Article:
The scandal of Christmas

Stories of Jesus’ birth reveal we don’t see the world the way God does

“Guide us to thy perfect light” by Lois Ropp Kauffman of Community Mennonite Church in Harrisonburg, Va. “Guide us to thy perfect light” by Lois Ropp Kauffman of Community Mennonite Church in Harrisonburg, Va.

“Daddy, when it gets close to Christmas, I get all these warm feelings.” My daughter was trying to explain why she loves the Christmas season. She was describing the sum of Christmas for many people — a time of pleasant memories and eager expectations.

When we read the Bible, however, another view of Christmas stands in contrast to our warm feelings. The biblical Christmas is a story of scandal.

An unwed mother. A family with no place to stay. Humble laborers honored by an angelic visit. Gentiles worshiping a Jewish Messiah. Babies murdered by a jealous king.

Yet we have sanitized the scandal of Christmas and replaced it with trite platitudes and “merry” sayings.

What would happen if we spent some time reflecting on the scandalous nature of the Christmas story?

Perhaps, if we considered the social tensions Mary faced as a pregnant unwed mother, we wouldn’t judge single mothers.

Perhaps, if we thought about the fact that Mary and Joseph had to take shelter with farm animals to bring Jesus into the world, we might be more welcoming of those who don’t have a home and more supportive of those who lack access to good medical care.

Perhaps, if we considered that lowly shepherds were the only people God invited to celebrate the birth of Jesus, we might embrace others as family in Christ regardless of their social status.

Perhaps, if we considered that it was Gentiles from another land who brought gifts to Jesus, and that the Jewish king was a genocidal dictator, we might be willing to forge deeper loyalties than those of culture, nation or race. We might allow people who are “different” to lead us to Jesus in worship. We might disavow the world’s systems of nationalism, religious prejudice and racial discrimination.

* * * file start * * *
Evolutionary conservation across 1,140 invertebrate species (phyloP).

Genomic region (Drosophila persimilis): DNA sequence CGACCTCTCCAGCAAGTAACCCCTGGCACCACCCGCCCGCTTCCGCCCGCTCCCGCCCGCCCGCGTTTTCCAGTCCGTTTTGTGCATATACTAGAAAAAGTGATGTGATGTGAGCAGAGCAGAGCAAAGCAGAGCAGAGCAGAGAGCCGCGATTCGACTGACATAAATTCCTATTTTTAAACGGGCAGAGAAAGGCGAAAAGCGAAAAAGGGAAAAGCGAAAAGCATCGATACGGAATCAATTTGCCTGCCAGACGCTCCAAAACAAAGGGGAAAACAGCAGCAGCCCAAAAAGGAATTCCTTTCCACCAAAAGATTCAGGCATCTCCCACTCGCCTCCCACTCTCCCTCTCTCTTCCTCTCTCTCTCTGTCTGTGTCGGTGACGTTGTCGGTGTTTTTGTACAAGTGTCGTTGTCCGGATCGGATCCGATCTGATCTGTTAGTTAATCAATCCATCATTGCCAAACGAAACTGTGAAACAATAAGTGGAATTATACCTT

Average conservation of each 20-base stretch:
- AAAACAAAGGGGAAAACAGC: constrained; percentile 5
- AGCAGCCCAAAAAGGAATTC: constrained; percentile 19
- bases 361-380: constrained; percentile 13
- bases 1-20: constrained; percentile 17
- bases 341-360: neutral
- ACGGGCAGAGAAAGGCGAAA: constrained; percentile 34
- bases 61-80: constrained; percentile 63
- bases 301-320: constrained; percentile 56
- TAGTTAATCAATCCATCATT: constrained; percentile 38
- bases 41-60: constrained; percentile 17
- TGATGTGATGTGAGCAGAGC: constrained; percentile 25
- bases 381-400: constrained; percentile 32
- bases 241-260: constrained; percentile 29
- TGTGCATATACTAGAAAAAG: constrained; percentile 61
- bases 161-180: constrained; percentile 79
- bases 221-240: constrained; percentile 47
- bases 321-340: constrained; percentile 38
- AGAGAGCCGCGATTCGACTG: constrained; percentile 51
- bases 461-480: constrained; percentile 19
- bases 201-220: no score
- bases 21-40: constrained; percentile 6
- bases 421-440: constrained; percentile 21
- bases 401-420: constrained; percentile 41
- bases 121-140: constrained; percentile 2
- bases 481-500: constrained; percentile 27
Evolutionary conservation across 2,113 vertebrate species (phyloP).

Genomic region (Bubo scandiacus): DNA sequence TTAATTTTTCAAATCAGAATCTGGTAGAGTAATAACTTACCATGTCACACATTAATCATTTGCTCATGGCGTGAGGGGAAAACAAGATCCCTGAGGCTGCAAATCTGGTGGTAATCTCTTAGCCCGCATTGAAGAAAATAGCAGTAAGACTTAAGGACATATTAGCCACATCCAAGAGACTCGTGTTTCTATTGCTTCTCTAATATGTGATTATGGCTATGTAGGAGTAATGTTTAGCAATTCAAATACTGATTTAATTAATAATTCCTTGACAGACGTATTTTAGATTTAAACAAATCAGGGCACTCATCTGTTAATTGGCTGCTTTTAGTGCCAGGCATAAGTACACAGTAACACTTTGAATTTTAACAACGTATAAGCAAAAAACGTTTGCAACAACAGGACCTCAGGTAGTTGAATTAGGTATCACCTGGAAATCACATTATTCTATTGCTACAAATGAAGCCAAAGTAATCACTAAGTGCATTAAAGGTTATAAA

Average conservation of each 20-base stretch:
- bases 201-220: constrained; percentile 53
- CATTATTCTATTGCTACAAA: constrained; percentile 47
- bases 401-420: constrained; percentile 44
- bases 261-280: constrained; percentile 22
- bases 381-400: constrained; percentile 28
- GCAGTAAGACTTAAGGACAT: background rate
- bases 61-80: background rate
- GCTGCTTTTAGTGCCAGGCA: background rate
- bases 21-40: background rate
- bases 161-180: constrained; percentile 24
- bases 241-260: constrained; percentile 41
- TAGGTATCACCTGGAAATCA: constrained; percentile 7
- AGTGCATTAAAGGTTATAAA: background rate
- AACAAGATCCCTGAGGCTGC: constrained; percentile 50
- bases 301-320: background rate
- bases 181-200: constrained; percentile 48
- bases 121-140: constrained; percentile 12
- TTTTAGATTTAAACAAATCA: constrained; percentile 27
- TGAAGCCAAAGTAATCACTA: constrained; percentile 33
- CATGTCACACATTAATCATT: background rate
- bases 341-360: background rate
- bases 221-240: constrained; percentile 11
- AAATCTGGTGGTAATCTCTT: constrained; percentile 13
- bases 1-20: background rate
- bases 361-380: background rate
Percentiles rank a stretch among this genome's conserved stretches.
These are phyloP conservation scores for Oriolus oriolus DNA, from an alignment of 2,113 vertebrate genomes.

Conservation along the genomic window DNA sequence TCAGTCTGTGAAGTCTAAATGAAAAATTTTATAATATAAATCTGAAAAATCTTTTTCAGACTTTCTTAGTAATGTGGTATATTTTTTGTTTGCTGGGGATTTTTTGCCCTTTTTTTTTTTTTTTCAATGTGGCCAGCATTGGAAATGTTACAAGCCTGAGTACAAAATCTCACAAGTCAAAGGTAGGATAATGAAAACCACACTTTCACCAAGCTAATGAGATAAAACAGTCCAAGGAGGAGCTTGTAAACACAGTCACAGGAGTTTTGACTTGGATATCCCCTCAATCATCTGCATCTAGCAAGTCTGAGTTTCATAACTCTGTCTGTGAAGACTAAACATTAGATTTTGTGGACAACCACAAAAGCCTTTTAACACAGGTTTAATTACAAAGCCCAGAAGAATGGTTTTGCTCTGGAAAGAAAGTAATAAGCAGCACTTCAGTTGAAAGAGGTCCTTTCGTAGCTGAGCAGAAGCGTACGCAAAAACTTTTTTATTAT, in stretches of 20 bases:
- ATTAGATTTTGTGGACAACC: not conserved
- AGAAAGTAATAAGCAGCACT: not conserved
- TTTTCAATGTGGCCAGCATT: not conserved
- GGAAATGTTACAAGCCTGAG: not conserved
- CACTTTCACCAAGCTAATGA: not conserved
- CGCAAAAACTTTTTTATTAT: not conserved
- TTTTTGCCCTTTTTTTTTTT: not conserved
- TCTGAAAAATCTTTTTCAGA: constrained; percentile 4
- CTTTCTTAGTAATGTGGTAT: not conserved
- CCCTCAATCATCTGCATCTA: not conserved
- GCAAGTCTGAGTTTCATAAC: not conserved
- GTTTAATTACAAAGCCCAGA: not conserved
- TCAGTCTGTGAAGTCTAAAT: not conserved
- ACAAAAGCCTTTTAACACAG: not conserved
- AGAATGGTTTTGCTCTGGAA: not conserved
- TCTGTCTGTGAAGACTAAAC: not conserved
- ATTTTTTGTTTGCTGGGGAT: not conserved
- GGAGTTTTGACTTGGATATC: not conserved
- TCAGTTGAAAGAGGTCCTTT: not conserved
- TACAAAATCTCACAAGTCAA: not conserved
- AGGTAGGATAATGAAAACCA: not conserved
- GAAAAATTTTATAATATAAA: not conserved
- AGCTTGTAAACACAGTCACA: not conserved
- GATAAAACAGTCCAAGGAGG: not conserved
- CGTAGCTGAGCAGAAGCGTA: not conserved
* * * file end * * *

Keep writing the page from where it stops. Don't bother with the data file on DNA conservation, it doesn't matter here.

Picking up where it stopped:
Perhaps the biggest scandal of Christmas for us is that the biblical stories have become so familiar we fail to notice the scandals.

When we step back to observe how the Christmas of Scripture subverts our assumptions of propriety and piety, we begin to realize we don’t see the world the way God does.

God chose Mary to be the mother of Jesus knowing her situation and what it would mean for her.

Jesus didn’t seem to mind being born in a barn.

God chose the shepherds to hear the angelic song and go to worship the Christ — followed by foreigners with strange customs.

God wept with the mothers who mourned their infants massacred by Herod’s henchmen.

I am thankful for the scandal of Christmas because it points us to the scandalous love of God. Without this incredible and undeserved grace, I don’t think I would ever have found a home in the church.

As we learn to accept this scandalous love, God’s extravagant gift becomes the model for how we ought to live in relation to others.

Perhaps this Christmas, we and our churches need to be more scandalous. To love those deemed unlovable. To spend time with those the world despises.

After all, none of us could belong to the family of God if not for the scandalous love of Jesus.

Kevin Wiebe is senior pastor of New Life Christian Fellowship, an Evangelical Mennonite Conference congregation in Coatsworth, Ont., and the author of Faithful in Small Things (Herald Press).

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